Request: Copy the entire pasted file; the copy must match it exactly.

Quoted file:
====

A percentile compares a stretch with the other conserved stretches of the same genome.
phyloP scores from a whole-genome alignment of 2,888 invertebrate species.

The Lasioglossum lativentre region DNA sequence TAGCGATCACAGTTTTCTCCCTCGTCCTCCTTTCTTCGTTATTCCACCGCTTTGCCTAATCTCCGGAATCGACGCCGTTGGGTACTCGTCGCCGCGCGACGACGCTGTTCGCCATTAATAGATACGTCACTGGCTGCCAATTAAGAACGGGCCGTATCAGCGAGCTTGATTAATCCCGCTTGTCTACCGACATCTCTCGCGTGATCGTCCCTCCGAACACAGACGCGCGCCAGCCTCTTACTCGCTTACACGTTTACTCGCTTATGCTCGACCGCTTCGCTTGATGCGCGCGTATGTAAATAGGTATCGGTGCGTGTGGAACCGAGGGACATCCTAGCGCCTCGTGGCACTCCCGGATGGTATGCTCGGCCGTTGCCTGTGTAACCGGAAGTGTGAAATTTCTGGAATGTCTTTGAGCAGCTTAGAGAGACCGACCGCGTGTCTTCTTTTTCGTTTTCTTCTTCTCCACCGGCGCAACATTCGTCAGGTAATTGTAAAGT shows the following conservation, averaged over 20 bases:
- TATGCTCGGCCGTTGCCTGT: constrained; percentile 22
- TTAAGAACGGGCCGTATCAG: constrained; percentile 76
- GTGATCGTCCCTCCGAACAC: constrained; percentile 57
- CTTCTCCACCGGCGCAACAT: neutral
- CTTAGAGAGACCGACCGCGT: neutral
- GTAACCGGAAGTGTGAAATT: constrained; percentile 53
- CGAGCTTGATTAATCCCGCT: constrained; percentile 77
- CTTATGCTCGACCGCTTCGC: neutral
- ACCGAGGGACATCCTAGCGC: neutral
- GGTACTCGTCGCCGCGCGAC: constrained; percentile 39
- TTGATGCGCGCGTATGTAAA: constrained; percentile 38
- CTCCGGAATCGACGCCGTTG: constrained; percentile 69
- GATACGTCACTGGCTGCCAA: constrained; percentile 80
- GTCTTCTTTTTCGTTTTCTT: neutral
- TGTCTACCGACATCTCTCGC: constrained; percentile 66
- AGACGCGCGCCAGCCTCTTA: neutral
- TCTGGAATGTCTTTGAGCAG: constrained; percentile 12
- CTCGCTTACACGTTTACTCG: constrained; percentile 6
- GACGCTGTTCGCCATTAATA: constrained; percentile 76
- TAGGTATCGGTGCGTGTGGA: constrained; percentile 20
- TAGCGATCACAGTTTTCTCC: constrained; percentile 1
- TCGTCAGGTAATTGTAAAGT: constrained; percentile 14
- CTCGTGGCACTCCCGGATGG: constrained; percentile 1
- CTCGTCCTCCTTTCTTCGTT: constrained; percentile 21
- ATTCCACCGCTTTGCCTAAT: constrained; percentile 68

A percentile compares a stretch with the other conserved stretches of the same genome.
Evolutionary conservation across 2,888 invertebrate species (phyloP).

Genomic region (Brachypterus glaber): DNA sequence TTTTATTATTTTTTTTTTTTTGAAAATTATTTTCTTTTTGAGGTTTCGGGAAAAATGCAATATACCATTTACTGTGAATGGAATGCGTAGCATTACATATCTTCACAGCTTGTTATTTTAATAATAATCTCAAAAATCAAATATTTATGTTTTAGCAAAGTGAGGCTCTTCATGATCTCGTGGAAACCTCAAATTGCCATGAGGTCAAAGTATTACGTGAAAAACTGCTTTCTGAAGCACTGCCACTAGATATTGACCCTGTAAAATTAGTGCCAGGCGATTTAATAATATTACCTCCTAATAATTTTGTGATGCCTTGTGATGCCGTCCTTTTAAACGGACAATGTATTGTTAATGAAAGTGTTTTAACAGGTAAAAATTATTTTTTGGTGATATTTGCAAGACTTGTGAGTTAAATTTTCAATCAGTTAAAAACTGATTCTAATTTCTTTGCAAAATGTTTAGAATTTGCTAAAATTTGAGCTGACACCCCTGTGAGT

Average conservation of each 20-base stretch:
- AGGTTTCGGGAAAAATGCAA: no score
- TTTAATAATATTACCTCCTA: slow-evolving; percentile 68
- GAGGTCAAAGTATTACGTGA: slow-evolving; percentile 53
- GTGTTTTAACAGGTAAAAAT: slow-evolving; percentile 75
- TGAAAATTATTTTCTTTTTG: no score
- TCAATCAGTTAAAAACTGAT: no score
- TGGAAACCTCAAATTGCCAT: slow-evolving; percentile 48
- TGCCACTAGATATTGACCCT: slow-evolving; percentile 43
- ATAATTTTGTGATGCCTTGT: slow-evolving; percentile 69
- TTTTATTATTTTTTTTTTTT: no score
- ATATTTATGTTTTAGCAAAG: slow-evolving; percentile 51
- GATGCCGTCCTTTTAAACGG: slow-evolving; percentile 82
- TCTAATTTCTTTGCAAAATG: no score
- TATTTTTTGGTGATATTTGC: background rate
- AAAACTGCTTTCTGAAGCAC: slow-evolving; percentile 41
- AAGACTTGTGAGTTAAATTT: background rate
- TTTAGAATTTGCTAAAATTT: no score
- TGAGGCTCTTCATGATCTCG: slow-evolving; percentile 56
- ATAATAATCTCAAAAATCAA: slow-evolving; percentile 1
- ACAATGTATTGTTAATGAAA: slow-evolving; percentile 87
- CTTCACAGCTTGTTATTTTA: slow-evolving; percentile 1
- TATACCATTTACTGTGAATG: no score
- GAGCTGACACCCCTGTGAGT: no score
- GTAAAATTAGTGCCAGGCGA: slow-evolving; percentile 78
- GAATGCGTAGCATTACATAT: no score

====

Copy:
A percentile compares a stretch with the other conserved stretches of the same genome.
phyloP scores from a whole-genome alignment of 2,888 invertebrate species.

The Lasioglossum lativentre region DNA sequence TAGCGATCACAGTTTTCTCCCTCGTCCTCCTTTCTTCGTTATTCCACCGCTTTGCCTAATCTCCGGAATCGACGCCGTTGGGTACTCGTCGCCGCGCGACGACGCTGTTCGCCATTAATAGATACGTCACTGGCTGCCAATTAAGAACGGGCCGTATCAGCGAGCTTGATTAATCCCGCTTGTCTACCGACATCTCTCGCGTGATCGTCCCTCCGAACACAGACGCGCGCCAGCCTCTTACTCGCTTACACGTTTACTCGCTTATGCTCGACCGCTTCGCTTGATGCGCGCGTATGTAAATAGGTATCGGTGCGTGTGGAACCGAGGGACATCCTAGCGCCTCGTGGCACTCCCGGATGGTATGCTCGGCCGTTGCCTGTGTAACCGGAAGTGTGAAATTTCTGGAATGTCTTTGAGCAGCTTAGAGAGACCGACCGCGTGTCTTCTTTTTCGTTTTCTTCTTCTCCACCGGCGCAACATTCGTCAGGTAATTGTAAAGT shows the following conservation, averaged over 20 bases:
- TATGCTCGGCCGTTGCCTGT: constrained; percentile 22
- TTAAGAACGGGCCGTATCAG: constrained; percentile 76
- GTGATCGTCCCTCCGAACAC: constrained; percentile 57
- CTTCTCCACCGGCGCAACAT: neutral
- CTTAGAGAGACCGACCGCGT: neutral
- GTAACCGGAAGTGTGAAATT: constrained; percentile 53
- CGAGCTTGATTAATCCCGCT: constrained; percentile 77
- CTTATGCTCGACCGCTTCGC: neutral
- ACCGAGGGACATCCTAGCGC: neutral
- GGTACTCGTCGCCGCGCGAC: constrained; percentile 39
- TTGATGCGCGCGTATGTAAA: constrained; percentile 38
- CTCCGGAATCGACGCCGTTG: constrained; percentile 69
- GATACGTCACTGGCTGCCAA: constrained; percentile 80
- GTCTTCTTTTTCGTTTTCTT: neutral
- TGTCTACCGACATCTCTCGC: constrained; percentile 66
- AGACGCGCGCCAGCCTCTTA: neutral
- TCTGGAATGTCTTTGAGCAG: constrained; percentile 12
- CTCGCTTACACGTTTACTCG: constrained; percentile 6
- GACGCTGTTCGCCATTAATA: constrained; percentile 76
- TAGGTATCGGTGCGTGTGGA: constrained; percentile 20
- TAGCGATCACAGTTTTCTCC: constrained; percentile 1
- TCGTCAGGTAATTGTAAAGT: constrained; percentile 14
- CTCGTGGCACTCCCGGATGG: constrained; percentile 1
- CTCGTCCTCCTTTCTTCGTT: constrained; percentile 21
- ATTCCACCGCTTTGCCTAAT: constrained; percentile 68

A percentile compares a stretch with the other conserved stretches of the same genome.
Evolutionary conservation across 2,888 invertebrate species (phyloP).

Genomic region (Brachypterus glaber): DNA sequence TTTTATTATTTTTTTTTTTTTGAAAATTATTTTCTTTTTGAGGTTTCGGGAAAAATGCAATATACCATTTACTGTGAATGGAATGCGTAGCATTACATATCTTCACAGCTTGTTATTTTAATAATAATCTCAAAAATCAAATATTTATGTTTTAGCAAAGTGAGGCTCTTCATGATCTCGTGGAAACCTCAAATTGCCATGAGGTCAAAGTATTACGTGAAAAACTGCTTTCTGAAGCACTGCCACTAGATATTGACCCTGTAAAATTAGTGCCAGGCGATTTAATAATATTACCTCCTAATAATTTTGTGATGCCTTGTGATGCCGTCCTTTTAAACGGACAATGTATTGTTAATGAAAGTGTTTTAACAGGTAAAAATTATTTTTTGGTGATATTTGCAAGACTTGTGAGTTAAATTTTCAATCAGTTAAAAACTGATTCTAATTTCTTTGCAAAATGTTTAGAATTTGCTAAAATTTGAGCTGACACCCCTGTGAGT

Average conservation of each 20-base stretch:
- AGGTTTCGGGAAAAATGCAA: no score
- TTTAATAATATTACCTCCTA: slow-evolving; percentile 68
- GAGGTCAAAGTATTACGTGA: slow-evolving; percentile 53
- GTGTTTTAACAGGTAAAAAT: slow-evolving; percentile 75
- TGAAAATTATTTTCTTTTTG: no score
- TCAATCAGTTAAAAACTGAT: no score
- TGGAAACCTCAAATTGCCAT: slow-evolving; percentile 48
- TGCCACTAGATATTGACCCT: slow-evolving; percentile 43
- ATAATTTTGTGATGCCTTGT: slow-evolving; percentile 69
- TTTTATTATTTTTTTTTTTT: no score
- ATATTTATGTTTTAGCAAAG: slow-evolving; percentile 51
- GATGCCGTCCTTTTAAACGG: slow-evolving; percentile 82
- TCTAATTTCTTTGCAAAATG: no score
- TATTTTTTGGTGATATTTGC: background rate
- AAAACTGCTTTCTGAAGCAC: slow-evolving; percentile 41
- AAGACTTGTGAGTTAAATTT: background rate
- TTTAGAATTTGCTAAAATTT: no score
- TGAGGCTCTTCATGATCTCG: slow-evolving; percentile 56
- ATAATAATCTCAAAAATCAA: slow-evolving; percentile 1
- ACAATGTATTGTTAATGAAA: slow-evolving; percentile 87
- CTTCACAGCTTGTTATTTTA: slow-evolving; percentile 1
- TATACCATTTACTGTGAATG: no score
- GAGCTGACACCCCTGTGAGT: no score
- GTAAAATTAGTGCCAGGCGA: slow-evolving; percentile 78
- GAATGCGTAGCATTACATAT: no score